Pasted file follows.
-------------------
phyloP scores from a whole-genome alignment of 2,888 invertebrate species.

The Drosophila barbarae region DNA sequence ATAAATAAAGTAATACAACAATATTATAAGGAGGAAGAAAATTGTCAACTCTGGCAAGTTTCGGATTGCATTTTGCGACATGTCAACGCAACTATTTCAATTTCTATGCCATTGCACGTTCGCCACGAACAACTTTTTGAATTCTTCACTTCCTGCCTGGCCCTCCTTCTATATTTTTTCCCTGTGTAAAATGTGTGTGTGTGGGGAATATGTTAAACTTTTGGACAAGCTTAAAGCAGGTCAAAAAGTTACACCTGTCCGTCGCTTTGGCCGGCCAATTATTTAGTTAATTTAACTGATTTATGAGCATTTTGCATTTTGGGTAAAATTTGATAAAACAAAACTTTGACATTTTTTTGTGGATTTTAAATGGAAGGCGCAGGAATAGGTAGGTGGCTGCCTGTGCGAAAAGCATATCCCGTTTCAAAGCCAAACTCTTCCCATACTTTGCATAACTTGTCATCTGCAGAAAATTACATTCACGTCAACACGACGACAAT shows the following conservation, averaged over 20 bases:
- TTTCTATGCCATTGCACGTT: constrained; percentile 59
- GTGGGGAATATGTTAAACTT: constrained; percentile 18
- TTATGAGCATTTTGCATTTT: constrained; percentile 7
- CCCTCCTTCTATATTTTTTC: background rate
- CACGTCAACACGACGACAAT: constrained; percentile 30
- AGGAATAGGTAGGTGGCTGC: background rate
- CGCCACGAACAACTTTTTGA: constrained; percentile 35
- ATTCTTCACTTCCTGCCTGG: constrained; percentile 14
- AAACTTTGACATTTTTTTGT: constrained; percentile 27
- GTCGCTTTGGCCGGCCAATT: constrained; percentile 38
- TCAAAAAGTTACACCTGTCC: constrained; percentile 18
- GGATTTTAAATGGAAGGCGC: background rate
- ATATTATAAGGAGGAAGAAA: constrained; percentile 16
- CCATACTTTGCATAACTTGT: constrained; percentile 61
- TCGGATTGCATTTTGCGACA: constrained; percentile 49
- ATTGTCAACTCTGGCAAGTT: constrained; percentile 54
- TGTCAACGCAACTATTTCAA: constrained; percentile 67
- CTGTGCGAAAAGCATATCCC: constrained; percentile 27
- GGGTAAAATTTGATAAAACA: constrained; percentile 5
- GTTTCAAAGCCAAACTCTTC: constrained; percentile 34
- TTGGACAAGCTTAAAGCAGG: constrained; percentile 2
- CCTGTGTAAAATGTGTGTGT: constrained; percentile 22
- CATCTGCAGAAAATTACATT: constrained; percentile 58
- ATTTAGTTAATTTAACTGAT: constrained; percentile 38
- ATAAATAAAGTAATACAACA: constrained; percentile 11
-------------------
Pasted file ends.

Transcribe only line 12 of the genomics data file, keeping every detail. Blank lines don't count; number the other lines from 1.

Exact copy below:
- GTCGCTTTGGCCGGCCAATT: constrained; percentile 38